Colleges & Schools 

5 Tips for a Smooth College-to-Career Transition

On the road to life after college, you’re bound to encounter a few bumps. But as you merge onto your career path, you can make a smoother transition with these five strategies:

  1. Visit your College Career Center

Make this your first stop. Take advantage of the many free services a Career Center offers: everything from help with writing a resume and cover letter to internship opportunities and job interviews. Many colleges offer informational interviewing programs. Don’t miss out on these ready-made opportunities to learn about available jobs.

  1. Play the skill-match game

Parlay the skills you’ve used in your studies into a job, says Erin Mahoney, interim executive director of Career Services at DePauw University. For example, an English major uses writing, communication, research and project management skills. Match those skills to those listed in online job descriptions, which might include attention to detail, organizational and communication skills. Mahoney recommends using the US Department of Labor’s O*NET (, to browse occupations and discover which ones match your skill set. O*NET’s Interest Profiler lets you match work activities to your personal interests.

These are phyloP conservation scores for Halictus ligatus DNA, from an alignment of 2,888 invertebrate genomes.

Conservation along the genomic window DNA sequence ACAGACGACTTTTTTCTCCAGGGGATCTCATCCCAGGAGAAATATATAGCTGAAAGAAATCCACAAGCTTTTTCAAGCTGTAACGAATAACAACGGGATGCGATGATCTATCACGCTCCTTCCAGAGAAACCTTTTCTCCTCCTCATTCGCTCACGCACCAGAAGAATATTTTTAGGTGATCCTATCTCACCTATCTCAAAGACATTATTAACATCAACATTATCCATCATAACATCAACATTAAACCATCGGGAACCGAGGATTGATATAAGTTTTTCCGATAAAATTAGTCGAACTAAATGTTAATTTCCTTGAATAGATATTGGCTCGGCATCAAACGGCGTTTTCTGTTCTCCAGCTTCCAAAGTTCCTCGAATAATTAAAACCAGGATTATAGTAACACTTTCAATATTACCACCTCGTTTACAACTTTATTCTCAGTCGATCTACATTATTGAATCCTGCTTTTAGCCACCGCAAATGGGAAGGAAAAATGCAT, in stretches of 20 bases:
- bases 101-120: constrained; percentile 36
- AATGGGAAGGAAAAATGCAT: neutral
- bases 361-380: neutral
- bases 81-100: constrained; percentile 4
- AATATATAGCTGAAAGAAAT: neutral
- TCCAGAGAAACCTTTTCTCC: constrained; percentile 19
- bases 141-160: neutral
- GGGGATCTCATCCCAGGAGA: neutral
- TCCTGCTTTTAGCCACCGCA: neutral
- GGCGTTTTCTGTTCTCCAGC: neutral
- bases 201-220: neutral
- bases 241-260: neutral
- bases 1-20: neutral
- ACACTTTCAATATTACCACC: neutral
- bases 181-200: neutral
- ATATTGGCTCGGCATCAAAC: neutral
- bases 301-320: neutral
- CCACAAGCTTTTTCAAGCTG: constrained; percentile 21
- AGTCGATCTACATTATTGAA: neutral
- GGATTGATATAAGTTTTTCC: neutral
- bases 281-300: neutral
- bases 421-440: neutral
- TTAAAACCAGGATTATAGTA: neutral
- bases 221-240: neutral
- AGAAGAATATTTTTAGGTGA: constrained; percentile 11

1. Network, network, network

“Networking is key,” says Mahoney. Some people are intimidated by the word. All it means is talking to people and making connections. Make a list of those who might be able to help you in your job search and reach out to them. Don’t hesitate to touch base with alumni, professors, mentors, advisors, upperclassmen, neighbors and parents. You’ll practice your interviewing skills and learn about potential jobs and opportunities you didn’t even know existed.

  1. Follow your dreams

Explore opportunities and talk to people about what they do; don’t just look at how much money you will make. There are so many other factors: your values, your interests, geographic location. If you look at just one factor, you won’t be doing justice to your search.

  1.      Keep learning

“More and more employers are talking about the need to be self-directed in your learning,” says Mahoney. Just because you’ve graduated doesn’t mean you should stop acquiring knowledge. Learn everything you can about your new job and company and continue to acquire new skills. You never know where your curiosity might lead.


Top 10 Skills Requested by Indiana Employers

  1. Communication skills
  2. Organizational skills
  3. Writing skills
  4. Customer service
  5. Leadership
  6. Problem-solving
  7. Planning
  8. Management
  9. Attention to detail
  10. Research skills

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